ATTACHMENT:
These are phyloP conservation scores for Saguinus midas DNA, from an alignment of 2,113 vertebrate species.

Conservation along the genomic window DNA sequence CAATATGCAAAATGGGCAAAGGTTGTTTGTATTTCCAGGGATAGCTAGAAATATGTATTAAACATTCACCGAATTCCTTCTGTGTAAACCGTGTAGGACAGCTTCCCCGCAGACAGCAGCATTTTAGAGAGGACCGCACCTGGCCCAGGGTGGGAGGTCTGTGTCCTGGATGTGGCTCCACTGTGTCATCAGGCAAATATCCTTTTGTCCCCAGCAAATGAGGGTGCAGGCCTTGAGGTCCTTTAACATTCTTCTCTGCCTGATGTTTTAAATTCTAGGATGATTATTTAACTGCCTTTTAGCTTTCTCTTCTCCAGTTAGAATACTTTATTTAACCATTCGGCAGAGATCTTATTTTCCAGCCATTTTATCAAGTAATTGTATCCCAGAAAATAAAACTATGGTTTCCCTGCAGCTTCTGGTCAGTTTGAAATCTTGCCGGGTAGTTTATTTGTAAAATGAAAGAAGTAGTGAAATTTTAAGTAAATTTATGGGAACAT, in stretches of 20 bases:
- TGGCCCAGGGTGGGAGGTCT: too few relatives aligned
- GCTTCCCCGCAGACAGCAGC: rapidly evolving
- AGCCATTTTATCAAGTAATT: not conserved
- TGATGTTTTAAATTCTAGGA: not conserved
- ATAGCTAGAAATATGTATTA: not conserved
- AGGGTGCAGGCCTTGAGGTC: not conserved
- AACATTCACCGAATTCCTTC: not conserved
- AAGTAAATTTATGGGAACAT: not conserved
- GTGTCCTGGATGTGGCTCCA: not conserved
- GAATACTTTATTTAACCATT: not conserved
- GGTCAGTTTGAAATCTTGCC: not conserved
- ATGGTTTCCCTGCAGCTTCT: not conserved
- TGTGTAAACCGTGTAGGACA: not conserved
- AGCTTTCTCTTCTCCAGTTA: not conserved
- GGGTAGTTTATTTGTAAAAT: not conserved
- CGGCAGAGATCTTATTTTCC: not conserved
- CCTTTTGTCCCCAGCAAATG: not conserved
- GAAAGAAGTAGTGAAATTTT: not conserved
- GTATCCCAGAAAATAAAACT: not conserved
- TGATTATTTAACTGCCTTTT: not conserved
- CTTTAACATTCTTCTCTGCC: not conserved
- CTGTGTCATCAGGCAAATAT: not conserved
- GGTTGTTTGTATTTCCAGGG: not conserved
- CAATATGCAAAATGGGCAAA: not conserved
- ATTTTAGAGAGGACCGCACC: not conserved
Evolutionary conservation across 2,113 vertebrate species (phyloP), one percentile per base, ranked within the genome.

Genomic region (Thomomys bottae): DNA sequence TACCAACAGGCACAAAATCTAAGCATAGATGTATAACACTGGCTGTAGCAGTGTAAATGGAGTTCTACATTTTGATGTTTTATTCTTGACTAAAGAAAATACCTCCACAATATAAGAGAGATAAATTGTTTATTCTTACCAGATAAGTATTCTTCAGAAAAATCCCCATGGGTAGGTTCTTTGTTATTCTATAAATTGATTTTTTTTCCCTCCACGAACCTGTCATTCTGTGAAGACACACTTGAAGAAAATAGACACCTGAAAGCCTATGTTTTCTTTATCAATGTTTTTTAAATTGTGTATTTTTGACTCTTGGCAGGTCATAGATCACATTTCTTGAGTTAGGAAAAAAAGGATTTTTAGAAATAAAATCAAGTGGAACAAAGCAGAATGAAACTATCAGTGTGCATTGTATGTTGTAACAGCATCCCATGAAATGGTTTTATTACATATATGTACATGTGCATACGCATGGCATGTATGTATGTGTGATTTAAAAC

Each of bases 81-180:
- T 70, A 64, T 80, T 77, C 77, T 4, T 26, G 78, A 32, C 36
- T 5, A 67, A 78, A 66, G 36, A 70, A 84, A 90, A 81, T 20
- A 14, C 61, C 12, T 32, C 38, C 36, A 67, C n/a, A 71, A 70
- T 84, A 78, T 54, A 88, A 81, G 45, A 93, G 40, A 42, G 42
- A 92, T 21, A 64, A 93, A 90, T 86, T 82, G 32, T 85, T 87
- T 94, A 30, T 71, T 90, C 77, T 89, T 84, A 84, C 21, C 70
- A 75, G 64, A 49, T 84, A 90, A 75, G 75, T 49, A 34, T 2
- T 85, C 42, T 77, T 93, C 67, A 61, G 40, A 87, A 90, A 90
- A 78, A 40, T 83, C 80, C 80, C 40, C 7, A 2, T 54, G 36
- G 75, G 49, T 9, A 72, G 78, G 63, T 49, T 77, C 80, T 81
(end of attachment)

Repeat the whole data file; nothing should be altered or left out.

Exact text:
These are phyloP conservation scores for Saguinus midas DNA, from an alignment of 2,113 vertebrate species.

Conservation along the genomic window DNA sequence CAATATGCAAAATGGGCAAAGGTTGTTTGTATTTCCAGGGATAGCTAGAAATATGTATTAAACATTCACCGAATTCCTTCTGTGTAAACCGTGTAGGACAGCTTCCCCGCAGACAGCAGCATTTTAGAGAGGACCGCACCTGGCCCAGGGTGGGAGGTCTGTGTCCTGGATGTGGCTCCACTGTGTCATCAGGCAAATATCCTTTTGTCCCCAGCAAATGAGGGTGCAGGCCTTGAGGTCCTTTAACATTCTTCTCTGCCTGATGTTTTAAATTCTAGGATGATTATTTAACTGCCTTTTAGCTTTCTCTTCTCCAGTTAGAATACTTTATTTAACCATTCGGCAGAGATCTTATTTTCCAGCCATTTTATCAAGTAATTGTATCCCAGAAAATAAAACTATGGTTTCCCTGCAGCTTCTGGTCAGTTTGAAATCTTGCCGGGTAGTTTATTTGTAAAATGAAAGAAGTAGTGAAATTTTAAGTAAATTTATGGGAACAT, in stretches of 20 bases:
- TGGCCCAGGGTGGGAGGTCT: too few relatives aligned
- GCTTCCCCGCAGACAGCAGC: rapidly evolving
- AGCCATTTTATCAAGTAATT: not conserved
- TGATGTTTTAAATTCTAGGA: not conserved
- ATAGCTAGAAATATGTATTA: not conserved
- AGGGTGCAGGCCTTGAGGTC: not conserved
- AACATTCACCGAATTCCTTC: not conserved
- AAGTAAATTTATGGGAACAT: not conserved
- GTGTCCTGGATGTGGCTCCA: not conserved
- GAATACTTTATTTAACCATT: not conserved
- GGTCAGTTTGAAATCTTGCC: not conserved
- ATGGTTTCCCTGCAGCTTCT: not conserved
- TGTGTAAACCGTGTAGGACA: not conserved
- AGCTTTCTCTTCTCCAGTTA: not conserved
- GGGTAGTTTATTTGTAAAAT: not conserved
- CGGCAGAGATCTTATTTTCC: not conserved
- CCTTTTGTCCCCAGCAAATG: not conserved
- GAAAGAAGTAGTGAAATTTT: not conserved
- GTATCCCAGAAAATAAAACT: not conserved
- TGATTATTTAACTGCCTTTT: not conserved
- CTTTAACATTCTTCTCTGCC: not conserved
- CTGTGTCATCAGGCAAATAT: not conserved
- GGTTGTTTGTATTTCCAGGG: not conserved
- CAATATGCAAAATGGGCAAA: not conserved
- ATTTTAGAGAGGACCGCACC: not conserved
Evolutionary conservation across 2,113 vertebrate species (phyloP), one percentile per base, ranked within the genome.

Genomic region (Thomomys bottae): DNA sequence TACCAACAGGCACAAAATCTAAGCATAGATGTATAACACTGGCTGTAGCAGTGTAAATGGAGTTCTACATTTTGATGTTTTATTCTTGACTAAAGAAAATACCTCCACAATATAAGAGAGATAAATTGTTTATTCTTACCAGATAAGTATTCTTCAGAAAAATCCCCATGGGTAGGTTCTTTGTTATTCTATAAATTGATTTTTTTTCCCTCCACGAACCTGTCATTCTGTGAAGACACACTTGAAGAAAATAGACACCTGAAAGCCTATGTTTTCTTTATCAATGTTTTTTAAATTGTGTATTTTTGACTCTTGGCAGGTCATAGATCACATTTCTTGAGTTAGGAAAAAAAGGATTTTTAGAAATAAAATCAAGTGGAACAAAGCAGAATGAAACTATCAGTGTGCATTGTATGTTGTAACAGCATCCCATGAAATGGTTTTATTACATATATGTACATGTGCATACGCATGGCATGTATGTATGTGTGATTTAAAAC

Each of bases 81-180:
- T 70, A 64, T 80, T 77, C 77, T 4, T 26, G 78, A 32, C 36
- T 5, A 67, A 78, A 66, G 36, A 70, A 84, A 90, A 81, T 20
- A 14, C 61, C 12, T 32, C 38, C 36, A 67, C n/a, A 71, A 70
- T 84, A 78, T 54, A 88, A 81, G 45, A 93, G 40, A 42, G 42
- A 92, T 21, A 64, A 93, A 90, T 86, T 82, G 32, T 85, T 87
- T 94, A 30, T 71, T 90, C 77, T 89, T 84, A 84, C 21, C 70
- A 75, G 64, A 49, T 84, A 90, A 75, G 75, T 49, A 34, T 2
- T 85, C 42, T 77, T 93, C 67, A 61, G 40, A 87, A 90, A 90
- A 78, A 40, T 83, C 80, C 80, C 40, C 7, A 2, T 54, G 36
- G 75, G 49, T 9, A 72, G 78, G 63, T 49, T 77, C 80, T 81